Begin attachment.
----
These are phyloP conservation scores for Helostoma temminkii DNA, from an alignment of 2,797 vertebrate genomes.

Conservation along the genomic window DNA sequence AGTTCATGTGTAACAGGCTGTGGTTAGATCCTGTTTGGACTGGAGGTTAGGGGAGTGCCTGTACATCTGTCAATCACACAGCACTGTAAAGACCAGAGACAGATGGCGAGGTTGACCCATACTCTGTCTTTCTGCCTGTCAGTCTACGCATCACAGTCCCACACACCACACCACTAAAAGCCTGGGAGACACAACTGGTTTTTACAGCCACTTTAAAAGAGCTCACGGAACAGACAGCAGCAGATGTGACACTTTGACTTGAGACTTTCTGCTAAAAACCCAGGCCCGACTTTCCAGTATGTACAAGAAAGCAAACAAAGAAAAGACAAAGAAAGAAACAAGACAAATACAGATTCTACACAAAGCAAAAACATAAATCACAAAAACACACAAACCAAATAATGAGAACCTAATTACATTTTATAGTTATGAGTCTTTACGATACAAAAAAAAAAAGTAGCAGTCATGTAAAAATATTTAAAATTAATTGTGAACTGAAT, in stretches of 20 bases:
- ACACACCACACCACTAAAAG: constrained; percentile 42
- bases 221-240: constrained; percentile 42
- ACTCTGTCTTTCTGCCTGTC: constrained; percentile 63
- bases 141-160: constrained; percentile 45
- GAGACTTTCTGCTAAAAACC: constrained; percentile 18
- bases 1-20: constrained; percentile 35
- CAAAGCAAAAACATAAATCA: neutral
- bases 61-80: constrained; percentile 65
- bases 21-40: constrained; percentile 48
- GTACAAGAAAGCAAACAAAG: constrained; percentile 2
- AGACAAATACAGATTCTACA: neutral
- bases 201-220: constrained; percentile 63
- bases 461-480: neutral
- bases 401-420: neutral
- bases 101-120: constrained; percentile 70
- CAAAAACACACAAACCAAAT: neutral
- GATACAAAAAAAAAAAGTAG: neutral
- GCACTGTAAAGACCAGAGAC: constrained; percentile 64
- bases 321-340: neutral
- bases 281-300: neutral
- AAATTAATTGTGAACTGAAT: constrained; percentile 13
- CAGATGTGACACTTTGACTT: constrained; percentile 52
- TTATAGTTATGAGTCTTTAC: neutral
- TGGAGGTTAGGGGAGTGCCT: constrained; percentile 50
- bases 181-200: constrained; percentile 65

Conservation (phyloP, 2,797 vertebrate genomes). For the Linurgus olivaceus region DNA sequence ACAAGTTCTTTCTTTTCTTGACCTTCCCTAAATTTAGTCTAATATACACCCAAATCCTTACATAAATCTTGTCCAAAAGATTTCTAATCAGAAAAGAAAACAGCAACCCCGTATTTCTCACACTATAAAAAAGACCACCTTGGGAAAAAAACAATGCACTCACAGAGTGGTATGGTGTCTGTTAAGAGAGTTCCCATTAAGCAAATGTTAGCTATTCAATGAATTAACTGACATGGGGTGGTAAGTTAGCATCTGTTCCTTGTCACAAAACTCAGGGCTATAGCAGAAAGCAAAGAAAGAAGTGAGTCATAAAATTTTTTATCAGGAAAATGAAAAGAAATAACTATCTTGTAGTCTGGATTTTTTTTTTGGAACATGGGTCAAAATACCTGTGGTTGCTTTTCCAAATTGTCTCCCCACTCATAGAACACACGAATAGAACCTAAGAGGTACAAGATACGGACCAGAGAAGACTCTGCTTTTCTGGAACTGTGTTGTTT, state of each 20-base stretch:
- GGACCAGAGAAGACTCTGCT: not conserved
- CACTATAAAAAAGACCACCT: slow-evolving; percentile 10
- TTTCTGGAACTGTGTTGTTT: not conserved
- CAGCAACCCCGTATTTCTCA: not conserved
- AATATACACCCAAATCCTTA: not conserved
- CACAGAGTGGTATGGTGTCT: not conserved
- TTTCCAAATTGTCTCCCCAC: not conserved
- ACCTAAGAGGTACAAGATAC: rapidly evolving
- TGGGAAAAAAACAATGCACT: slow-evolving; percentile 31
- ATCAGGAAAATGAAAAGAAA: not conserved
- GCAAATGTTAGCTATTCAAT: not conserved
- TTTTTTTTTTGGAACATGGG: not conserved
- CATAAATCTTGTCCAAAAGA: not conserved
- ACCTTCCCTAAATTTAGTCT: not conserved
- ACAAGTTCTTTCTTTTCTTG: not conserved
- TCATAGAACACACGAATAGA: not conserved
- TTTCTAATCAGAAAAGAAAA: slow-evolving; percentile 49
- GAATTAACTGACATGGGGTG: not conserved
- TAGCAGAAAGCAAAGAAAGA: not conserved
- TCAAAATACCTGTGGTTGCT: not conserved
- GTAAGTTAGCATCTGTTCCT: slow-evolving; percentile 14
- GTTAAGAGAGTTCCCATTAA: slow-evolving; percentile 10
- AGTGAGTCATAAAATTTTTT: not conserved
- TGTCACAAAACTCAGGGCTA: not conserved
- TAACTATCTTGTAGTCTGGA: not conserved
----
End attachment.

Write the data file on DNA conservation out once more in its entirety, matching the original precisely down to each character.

These are phyloP conservation scores for Helostoma temminkii DNA, from an alignment of 2,797 vertebrate genomes.

Conservation along the genomic window DNA sequence AGTTCATGTGTAACAGGCTGTGGTTAGATCCTGTTTGGACTGGAGGTTAGGGGAGTGCCTGTACATCTGTCAATCACACAGCACTGTAAAGACCAGAGACAGATGGCGAGGTTGACCCATACTCTGTCTTTCTGCCTGTCAGTCTACGCATCACAGTCCCACACACCACACCACTAAAAGCCTGGGAGACACAACTGGTTTTTACAGCCACTTTAAAAGAGCTCACGGAACAGACAGCAGCAGATGTGACACTTTGACTTGAGACTTTCTGCTAAAAACCCAGGCCCGACTTTCCAGTATGTACAAGAAAGCAAACAAAGAAAAGACAAAGAAAGAAACAAGACAAATACAGATTCTACACAAAGCAAAAACATAAATCACAAAAACACACAAACCAAATAATGAGAACCTAATTACATTTTATAGTTATGAGTCTTTACGATACAAAAAAAAAAAGTAGCAGTCATGTAAAAATATTTAAAATTAATTGTGAACTGAAT, in stretches of 20 bases:
- ACACACCACACCACTAAAAG: constrained; percentile 42
- bases 221-240: constrained; percentile 42
- ACTCTGTCTTTCTGCCTGTC: constrained; percentile 63
- bases 141-160: constrained; percentile 45
- GAGACTTTCTGCTAAAAACC: constrained; percentile 18
- bases 1-20: constrained; percentile 35
- CAAAGCAAAAACATAAATCA: neutral
- bases 61-80: constrained; percentile 65
- bases 21-40: constrained; percentile 48
- GTACAAGAAAGCAAACAAAG: constrained; percentile 2
- AGACAAATACAGATTCTACA: neutral
- bases 201-220: constrained; percentile 63
- bases 461-480: neutral
- bases 401-420: neutral
- bases 101-120: constrained; percentile 70
- CAAAAACACACAAACCAAAT: neutral
- GATACAAAAAAAAAAAGTAG: neutral
- GCACTGTAAAGACCAGAGAC: constrained; percentile 64
- bases 321-340: neutral
- bases 281-300: neutral
- AAATTAATTGTGAACTGAAT: constrained; percentile 13
- CAGATGTGACACTTTGACTT: constrained; percentile 52
- TTATAGTTATGAGTCTTTAC: neutral
- TGGAGGTTAGGGGAGTGCCT: constrained; percentile 50
- bases 181-200: constrained; percentile 65

Conservation (phyloP, 2,797 vertebrate genomes). For the Linurgus olivaceus region DNA sequence ACAAGTTCTTTCTTTTCTTGACCTTCCCTAAATTTAGTCTAATATACACCCAAATCCTTACATAAATCTTGTCCAAAAGATTTCTAATCAGAAAAGAAAACAGCAACCCCGTATTTCTCACACTATAAAAAAGACCACCTTGGGAAAAAAACAATGCACTCACAGAGTGGTATGGTGTCTGTTAAGAGAGTTCCCATTAAGCAAATGTTAGCTATTCAATGAATTAACTGACATGGGGTGGTAAGTTAGCATCTGTTCCTTGTCACAAAACTCAGGGCTATAGCAGAAAGCAAAGAAAGAAGTGAGTCATAAAATTTTTTATCAGGAAAATGAAAAGAAATAACTATCTTGTAGTCTGGATTTTTTTTTTGGAACATGGGTCAAAATACCTGTGGTTGCTTTTCCAAATTGTCTCCCCACTCATAGAACACACGAATAGAACCTAAGAGGTACAAGATACGGACCAGAGAAGACTCTGCTTTTCTGGAACTGTGTTGTTT, state of each 20-base stretch:
- GGACCAGAGAAGACTCTGCT: not conserved
- CACTATAAAAAAGACCACCT: slow-evolving; percentile 10
- TTTCTGGAACTGTGTTGTTT: not conserved
- CAGCAACCCCGTATTTCTCA: not conserved
- AATATACACCCAAATCCTTA: not conserved
- CACAGAGTGGTATGGTGTCT: not conserved
- TTTCCAAATTGTCTCCCCAC: not conserved
- ACCTAAGAGGTACAAGATAC: rapidly evolving
- TGGGAAAAAAACAATGCACT: slow-evolving; percentile 31
- ATCAGGAAAATGAAAAGAAA: not conserved
- GCAAATGTTAGCTATTCAAT: not conserved
- TTTTTTTTTTGGAACATGGG: not conserved
- CATAAATCTTGTCCAAAAGA: not conserved
- ACCTTCCCTAAATTTAGTCT: not conserved
- ACAAGTTCTTTCTTTTCTTG: not conserved
- TCATAGAACACACGAATAGA: not conserved
- TTTCTAATCAGAAAAGAAAA: slow-evolving; percentile 49
- GAATTAACTGACATGGGGTG: not conserved
- TAGCAGAAAGCAAAGAAAGA: not conserved
- TCAAAATACCTGTGGTTGCT: not conserved
- GTAAGTTAGCATCTGTTCCT: slow-evolving; percentile 14
- GTTAAGAGAGTTCCCATTAA: slow-evolving; percentile 10
- AGTGAGTCATAAAATTTTTT: not conserved
- TGTCACAAAACTCAGGGCTA: not conserved
- TAACTATCTTGTAGTCTGGA: not conserved